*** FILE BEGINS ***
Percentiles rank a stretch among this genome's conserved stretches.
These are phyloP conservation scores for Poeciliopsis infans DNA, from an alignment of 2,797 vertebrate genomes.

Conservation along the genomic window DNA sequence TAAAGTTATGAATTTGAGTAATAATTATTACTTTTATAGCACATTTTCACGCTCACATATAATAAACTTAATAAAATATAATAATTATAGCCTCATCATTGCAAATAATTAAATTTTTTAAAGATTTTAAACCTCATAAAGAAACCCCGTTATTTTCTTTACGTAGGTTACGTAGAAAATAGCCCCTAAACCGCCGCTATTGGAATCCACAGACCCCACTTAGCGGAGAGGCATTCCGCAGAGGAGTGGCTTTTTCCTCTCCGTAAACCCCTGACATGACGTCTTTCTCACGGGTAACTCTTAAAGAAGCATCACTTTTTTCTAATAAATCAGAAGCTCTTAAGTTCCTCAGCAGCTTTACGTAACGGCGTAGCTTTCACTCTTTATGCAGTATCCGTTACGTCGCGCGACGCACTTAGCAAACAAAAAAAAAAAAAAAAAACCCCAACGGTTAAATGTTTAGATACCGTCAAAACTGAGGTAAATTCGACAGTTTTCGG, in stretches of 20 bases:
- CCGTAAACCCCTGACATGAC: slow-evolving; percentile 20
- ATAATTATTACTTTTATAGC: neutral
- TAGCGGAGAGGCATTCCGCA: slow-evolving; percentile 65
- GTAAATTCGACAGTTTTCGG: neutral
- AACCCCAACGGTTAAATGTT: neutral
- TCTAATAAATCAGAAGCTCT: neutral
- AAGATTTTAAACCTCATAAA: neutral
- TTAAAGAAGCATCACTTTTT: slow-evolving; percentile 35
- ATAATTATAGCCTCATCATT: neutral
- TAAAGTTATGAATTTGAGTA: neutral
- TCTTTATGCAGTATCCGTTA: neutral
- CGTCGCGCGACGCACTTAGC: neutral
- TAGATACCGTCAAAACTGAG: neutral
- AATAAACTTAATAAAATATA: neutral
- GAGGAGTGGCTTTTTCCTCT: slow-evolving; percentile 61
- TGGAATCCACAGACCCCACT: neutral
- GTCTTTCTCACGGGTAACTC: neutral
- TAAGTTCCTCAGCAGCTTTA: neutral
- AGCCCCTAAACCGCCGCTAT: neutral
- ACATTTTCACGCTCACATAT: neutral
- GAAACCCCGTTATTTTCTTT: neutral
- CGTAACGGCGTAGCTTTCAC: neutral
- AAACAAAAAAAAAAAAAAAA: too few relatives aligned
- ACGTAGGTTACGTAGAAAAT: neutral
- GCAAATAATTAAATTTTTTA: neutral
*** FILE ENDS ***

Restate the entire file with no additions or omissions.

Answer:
Percentiles rank a stretch among this genome's conserved stretches.
These are phyloP conservation scores for Poeciliopsis infans DNA, from an alignment of 2,797 vertebrate genomes.

Conservation along the genomic window DNA sequence TAAAGTTATGAATTTGAGTAATAATTATTACTTTTATAGCACATTTTCACGCTCACATATAATAAACTTAATAAAATATAATAATTATAGCCTCATCATTGCAAATAATTAAATTTTTTAAAGATTTTAAACCTCATAAAGAAACCCCGTTATTTTCTTTACGTAGGTTACGTAGAAAATAGCCCCTAAACCGCCGCTATTGGAATCCACAGACCCCACTTAGCGGAGAGGCATTCCGCAGAGGAGTGGCTTTTTCCTCTCCGTAAACCCCTGACATGACGTCTTTCTCACGGGTAACTCTTAAAGAAGCATCACTTTTTTCTAATAAATCAGAAGCTCTTAAGTTCCTCAGCAGCTTTACGTAACGGCGTAGCTTTCACTCTTTATGCAGTATCCGTTACGTCGCGCGACGCACTTAGCAAACAAAAAAAAAAAAAAAAAACCCCAACGGTTAAATGTTTAGATACCGTCAAAACTGAGGTAAATTCGACAGTTTTCGG, in stretches of 20 bases:
- CCGTAAACCCCTGACATGAC: slow-evolving; percentile 20
- ATAATTATTACTTTTATAGC: neutral
- TAGCGGAGAGGCATTCCGCA: slow-evolving; percentile 65
- GTAAATTCGACAGTTTTCGG: neutral
- AACCCCAACGGTTAAATGTT: neutral
- TCTAATAAATCAGAAGCTCT: neutral
- AAGATTTTAAACCTCATAAA: neutral
- TTAAAGAAGCATCACTTTTT: slow-evolving; percentile 35
- ATAATTATAGCCTCATCATT: neutral
- TAAAGTTATGAATTTGAGTA: neutral
- TCTTTATGCAGTATCCGTTA: neutral
- CGTCGCGCGACGCACTTAGC: neutral
- TAGATACCGTCAAAACTGAG: neutral
- AATAAACTTAATAAAATATA: neutral
- GAGGAGTGGCTTTTTCCTCT: slow-evolving; percentile 61
- TGGAATCCACAGACCCCACT: neutral
- GTCTTTCTCACGGGTAACTC: neutral
- TAAGTTCCTCAGCAGCTTTA: neutral
- AGCCCCTAAACCGCCGCTAT: neutral
- ACATTTTCACGCTCACATAT: neutral
- GAAACCCCGTTATTTTCTTT: neutral
- CGTAACGGCGTAGCTTTCAC: neutral
- AAACAAAAAAAAAAAAAAAA: too few relatives aligned
- ACGTAGGTTACGTAGAAAAT: neutral
- GCAAATAATTAAATTTTTTA: neutral